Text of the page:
175876 Overcoming language barriers by building the data capacity of Spanish-speaking community leaders: Evaluation of the Datos y Democracia Statewide California Training Initiative

Monday, October 27, 2008: 1:15 PM

Angie Denisse Otiniano, MPH , School of Public Health Department of Community Health Sciences, University of California Los Angeles, Los Angeles, CA
Jennifer Lucky, MPH , Human Impact Partners, Oakland, CA
Amy Carroll-Scott, PhD, MPH , School of Public Health, Community Alliance for Research and Engagement, Yale University, New Haven, CT
Peggy Toy, MA , Health DATA Program, UCLA Center for Health Policy Research, Los Angeles, CA
With few training and capacity building opportunities available in Spanish, there is a great need for skill building among community leaders and community-based organizations (CBOs) serving Spanish-speaking communities throughout California. To address this need, Datos y Democracia aimed to build the data capacity of these CBOs in their native language. To achieve this, three-day courses using a linguistically and culturally adapted curriculum were offered in three regions, targeting CBOs serving local underserved Spanish-speaking communities. The course, based on a train-the-trainer model, focused on planning and conducting a community health assessment, and provided training and technical assistance in order to train others from the same curriculum. METHODS: Evaluation was designed to capture the impact of this capacity building project using pre-post and follow-up surveys. RESULTS: Course participants included bilingual and monolingual community leaders, many of whom were promotoras and program staff. Sixty percent of the 58 course participants trained another 315 Spanish-speaking community leaders. The majority of course participants (96%) reported curriculum and activities relevant and important to their work. Course components, materials, trainers, and resources were rated highly, ranging from 4.35 to 4.85 on a Likert scale from 0 to 5 (where 5 is “excellent”). Course participants demonstrated increased self-efficacy in all nineteen course skills, particularly new skills such as data collection and analysis methods. Participants also reported intentions to use course content and materials in ongoing community work. By providing capacity building opportunities in Spanish, more community leaders were given access to essential tools to improve their community's health.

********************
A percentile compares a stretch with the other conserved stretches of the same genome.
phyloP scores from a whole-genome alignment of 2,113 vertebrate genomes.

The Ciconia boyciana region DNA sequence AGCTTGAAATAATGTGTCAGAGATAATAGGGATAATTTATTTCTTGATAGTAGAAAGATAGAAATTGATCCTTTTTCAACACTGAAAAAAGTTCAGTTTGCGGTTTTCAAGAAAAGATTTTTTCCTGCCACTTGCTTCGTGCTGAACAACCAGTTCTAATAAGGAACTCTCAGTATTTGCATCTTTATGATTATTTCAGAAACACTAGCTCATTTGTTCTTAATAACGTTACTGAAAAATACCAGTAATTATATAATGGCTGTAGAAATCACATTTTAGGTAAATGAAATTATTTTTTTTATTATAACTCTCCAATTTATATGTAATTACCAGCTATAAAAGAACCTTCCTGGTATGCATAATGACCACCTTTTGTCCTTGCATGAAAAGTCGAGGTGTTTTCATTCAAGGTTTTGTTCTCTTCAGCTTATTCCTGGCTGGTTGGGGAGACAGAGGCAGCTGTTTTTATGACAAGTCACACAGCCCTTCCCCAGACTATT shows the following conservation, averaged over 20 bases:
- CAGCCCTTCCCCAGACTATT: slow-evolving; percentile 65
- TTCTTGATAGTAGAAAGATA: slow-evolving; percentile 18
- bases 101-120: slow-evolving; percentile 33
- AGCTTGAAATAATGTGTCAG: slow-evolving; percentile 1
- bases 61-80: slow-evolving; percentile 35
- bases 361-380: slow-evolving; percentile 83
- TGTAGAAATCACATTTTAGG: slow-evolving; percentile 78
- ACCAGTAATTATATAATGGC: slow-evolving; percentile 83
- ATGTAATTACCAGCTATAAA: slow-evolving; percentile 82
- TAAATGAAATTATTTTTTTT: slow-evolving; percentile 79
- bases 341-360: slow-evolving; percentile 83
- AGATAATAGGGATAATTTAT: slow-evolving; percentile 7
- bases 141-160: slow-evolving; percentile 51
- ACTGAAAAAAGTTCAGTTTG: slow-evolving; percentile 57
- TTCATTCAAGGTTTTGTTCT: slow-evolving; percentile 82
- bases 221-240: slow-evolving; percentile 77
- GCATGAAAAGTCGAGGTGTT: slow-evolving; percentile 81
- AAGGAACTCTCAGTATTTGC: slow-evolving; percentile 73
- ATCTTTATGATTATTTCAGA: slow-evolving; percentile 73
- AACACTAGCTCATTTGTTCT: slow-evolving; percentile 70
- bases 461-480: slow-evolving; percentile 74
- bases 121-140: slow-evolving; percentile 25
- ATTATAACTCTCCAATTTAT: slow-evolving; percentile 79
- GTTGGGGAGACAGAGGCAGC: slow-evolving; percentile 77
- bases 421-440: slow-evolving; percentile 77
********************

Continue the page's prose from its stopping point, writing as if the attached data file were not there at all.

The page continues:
Learning Objectives:
At the conclusion of the session, the participant in this session will be able to: 1. Prioritize the importance of providing training and capacity building opportunities to community leaders and community-based organizations in Spanish-speaking communities. 2. Describe the program design and implementation of Datos y Democracia. 3. Apply findings and recommendations of the challenges and successes of creating a linguistically and culturally adapted curriculum tailored to Spanish-speaking community leaders; and of working with monolingual and bilingual community leaders.

Keywords: Community Building, Latino

Presenting author's disclosure statement:

Qualified on the content I am responsible for because: I have no conflict of interest and served as the Health DATA Spanish Project Coordinator for Datos y Democracia.
Any relevant financial relationships? No

I agree to comply with the American Public Health Association Conflict of Interest and Commercial Support Guidelines, and to disclose to the participants any off-label or experimental uses of a commercial product or service discussed in my presentation.